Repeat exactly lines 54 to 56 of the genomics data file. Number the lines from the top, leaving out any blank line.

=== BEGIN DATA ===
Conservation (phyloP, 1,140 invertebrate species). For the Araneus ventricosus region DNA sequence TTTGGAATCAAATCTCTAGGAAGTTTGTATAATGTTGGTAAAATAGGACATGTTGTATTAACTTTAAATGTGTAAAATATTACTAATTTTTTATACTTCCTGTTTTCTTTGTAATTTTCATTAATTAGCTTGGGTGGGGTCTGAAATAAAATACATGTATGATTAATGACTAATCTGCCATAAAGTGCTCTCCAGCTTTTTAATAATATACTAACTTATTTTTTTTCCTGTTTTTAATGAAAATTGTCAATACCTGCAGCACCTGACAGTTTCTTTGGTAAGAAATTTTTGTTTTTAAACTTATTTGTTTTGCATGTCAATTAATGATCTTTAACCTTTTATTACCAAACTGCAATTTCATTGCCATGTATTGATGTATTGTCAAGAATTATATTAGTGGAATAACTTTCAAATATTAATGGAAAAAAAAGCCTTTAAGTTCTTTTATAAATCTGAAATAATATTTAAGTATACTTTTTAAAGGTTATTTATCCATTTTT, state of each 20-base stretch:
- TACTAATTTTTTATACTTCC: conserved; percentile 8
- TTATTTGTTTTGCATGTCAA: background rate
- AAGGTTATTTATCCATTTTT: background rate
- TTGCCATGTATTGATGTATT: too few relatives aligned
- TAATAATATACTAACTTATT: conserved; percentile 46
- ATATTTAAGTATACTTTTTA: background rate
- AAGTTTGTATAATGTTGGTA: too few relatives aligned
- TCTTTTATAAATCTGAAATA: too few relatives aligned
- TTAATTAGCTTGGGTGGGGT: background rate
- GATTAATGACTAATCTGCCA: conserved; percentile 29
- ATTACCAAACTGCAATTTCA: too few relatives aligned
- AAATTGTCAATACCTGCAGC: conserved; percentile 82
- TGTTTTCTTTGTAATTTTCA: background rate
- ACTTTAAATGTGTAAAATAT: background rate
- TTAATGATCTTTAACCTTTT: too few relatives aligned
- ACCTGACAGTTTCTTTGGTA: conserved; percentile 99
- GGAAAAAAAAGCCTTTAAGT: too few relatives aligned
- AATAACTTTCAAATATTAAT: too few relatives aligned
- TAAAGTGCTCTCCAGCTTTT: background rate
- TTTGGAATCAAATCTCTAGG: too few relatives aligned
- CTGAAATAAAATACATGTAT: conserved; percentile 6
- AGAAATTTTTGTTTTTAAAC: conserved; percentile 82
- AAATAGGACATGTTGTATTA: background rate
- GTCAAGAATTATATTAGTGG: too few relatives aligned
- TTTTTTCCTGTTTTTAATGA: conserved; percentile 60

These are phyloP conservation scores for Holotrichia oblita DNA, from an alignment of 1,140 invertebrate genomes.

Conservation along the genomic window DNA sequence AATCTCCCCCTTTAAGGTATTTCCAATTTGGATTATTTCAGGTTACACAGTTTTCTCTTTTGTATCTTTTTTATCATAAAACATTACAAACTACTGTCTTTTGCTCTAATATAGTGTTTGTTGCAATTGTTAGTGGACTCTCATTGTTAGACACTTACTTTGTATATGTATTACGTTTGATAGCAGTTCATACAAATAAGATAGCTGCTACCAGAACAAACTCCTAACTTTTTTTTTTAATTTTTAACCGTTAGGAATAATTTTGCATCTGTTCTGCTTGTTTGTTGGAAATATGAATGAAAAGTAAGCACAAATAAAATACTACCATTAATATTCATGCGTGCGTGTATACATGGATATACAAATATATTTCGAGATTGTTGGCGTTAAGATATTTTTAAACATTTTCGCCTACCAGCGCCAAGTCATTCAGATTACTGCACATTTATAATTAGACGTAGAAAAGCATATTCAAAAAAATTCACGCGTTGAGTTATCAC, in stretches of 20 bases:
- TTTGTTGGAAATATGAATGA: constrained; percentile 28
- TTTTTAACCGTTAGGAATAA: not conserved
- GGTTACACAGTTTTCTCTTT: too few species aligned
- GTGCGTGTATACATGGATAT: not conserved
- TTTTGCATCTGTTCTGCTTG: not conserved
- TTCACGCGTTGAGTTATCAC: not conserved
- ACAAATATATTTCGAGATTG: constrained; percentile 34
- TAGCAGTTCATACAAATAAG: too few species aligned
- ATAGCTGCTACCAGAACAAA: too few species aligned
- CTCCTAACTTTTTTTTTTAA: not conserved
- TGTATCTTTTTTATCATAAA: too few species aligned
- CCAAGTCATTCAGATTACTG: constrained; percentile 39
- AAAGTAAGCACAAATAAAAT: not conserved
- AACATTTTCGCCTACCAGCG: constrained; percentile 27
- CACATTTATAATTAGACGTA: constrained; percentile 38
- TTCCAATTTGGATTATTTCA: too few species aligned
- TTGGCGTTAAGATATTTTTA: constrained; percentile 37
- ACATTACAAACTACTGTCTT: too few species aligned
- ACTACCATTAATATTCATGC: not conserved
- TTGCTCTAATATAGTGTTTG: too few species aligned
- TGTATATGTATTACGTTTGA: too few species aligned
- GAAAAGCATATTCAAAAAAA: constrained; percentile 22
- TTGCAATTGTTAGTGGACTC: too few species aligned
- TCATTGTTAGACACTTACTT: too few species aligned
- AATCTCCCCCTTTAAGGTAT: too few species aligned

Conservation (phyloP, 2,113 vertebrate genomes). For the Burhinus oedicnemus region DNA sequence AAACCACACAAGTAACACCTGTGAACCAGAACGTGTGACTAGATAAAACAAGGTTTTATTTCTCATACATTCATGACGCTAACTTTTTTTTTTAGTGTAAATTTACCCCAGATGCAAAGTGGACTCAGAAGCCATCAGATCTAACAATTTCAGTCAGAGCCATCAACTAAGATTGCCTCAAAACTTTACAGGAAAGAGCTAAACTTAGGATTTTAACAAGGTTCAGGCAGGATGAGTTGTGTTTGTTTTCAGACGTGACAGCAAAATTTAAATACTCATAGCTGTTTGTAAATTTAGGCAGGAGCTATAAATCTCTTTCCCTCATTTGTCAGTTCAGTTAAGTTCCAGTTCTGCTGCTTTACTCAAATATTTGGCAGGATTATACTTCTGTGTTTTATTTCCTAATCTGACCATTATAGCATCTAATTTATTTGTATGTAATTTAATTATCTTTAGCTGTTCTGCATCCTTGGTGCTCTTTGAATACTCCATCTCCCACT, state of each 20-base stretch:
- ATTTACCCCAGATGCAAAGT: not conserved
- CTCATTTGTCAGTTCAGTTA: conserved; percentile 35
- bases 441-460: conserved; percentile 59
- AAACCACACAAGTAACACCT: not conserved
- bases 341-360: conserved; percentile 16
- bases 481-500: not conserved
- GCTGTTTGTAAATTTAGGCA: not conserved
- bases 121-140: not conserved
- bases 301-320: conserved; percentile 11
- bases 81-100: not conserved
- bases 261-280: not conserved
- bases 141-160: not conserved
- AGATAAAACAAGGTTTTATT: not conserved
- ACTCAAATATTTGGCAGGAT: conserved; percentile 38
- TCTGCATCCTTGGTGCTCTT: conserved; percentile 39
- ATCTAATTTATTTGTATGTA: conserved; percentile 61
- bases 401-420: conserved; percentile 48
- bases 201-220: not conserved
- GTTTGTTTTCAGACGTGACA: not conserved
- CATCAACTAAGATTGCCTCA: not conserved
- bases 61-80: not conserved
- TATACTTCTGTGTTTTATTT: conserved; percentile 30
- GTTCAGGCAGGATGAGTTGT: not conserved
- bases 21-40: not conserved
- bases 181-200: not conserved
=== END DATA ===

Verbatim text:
Conservation (phyloP, 2,113 vertebrate genomes). For the Burhinus oedicnemus region DNA sequence AAACCACACAAGTAACACCTGTGAACCAGAACGTGTGACTAGATAAAACAAGGTTTTATTTCTCATACATTCATGACGCTAACTTTTTTTTTTAGTGTAAATTTACCCCAGATGCAAAGTGGACTCAGAAGCCATCAGATCTAACAATTTCAGTCAGAGCCATCAACTAAGATTGCCTCAAAACTTTACAGGAAAGAGCTAAACTTAGGATTTTAACAAGGTTCAGGCAGGATGAGTTGTGTTTGTTTTCAGACGTGACAGCAAAATTTAAATACTCATAGCTGTTTGTAAATTTAGGCAGGAGCTATAAATCTCTTTCCCTCATTTGTCAGTTCAGTTAAGTTCCAGTTCTGCTGCTTTACTCAAATATTTGGCAGGATTATACTTCTGTGTTTTATTTCCTAATCTGACCATTATAGCATCTAATTTATTTGTATGTAATTTAATTATCTTTAGCTGTTCTGCATCCTTGGTGCTCTTTGAATACTCCATCTCCCACT, state of each 20-base stretch:
- ATTTACCCCAGATGCAAAGT: not conserved
- CTCATTTGTCAGTTCAGTTA: conserved; percentile 35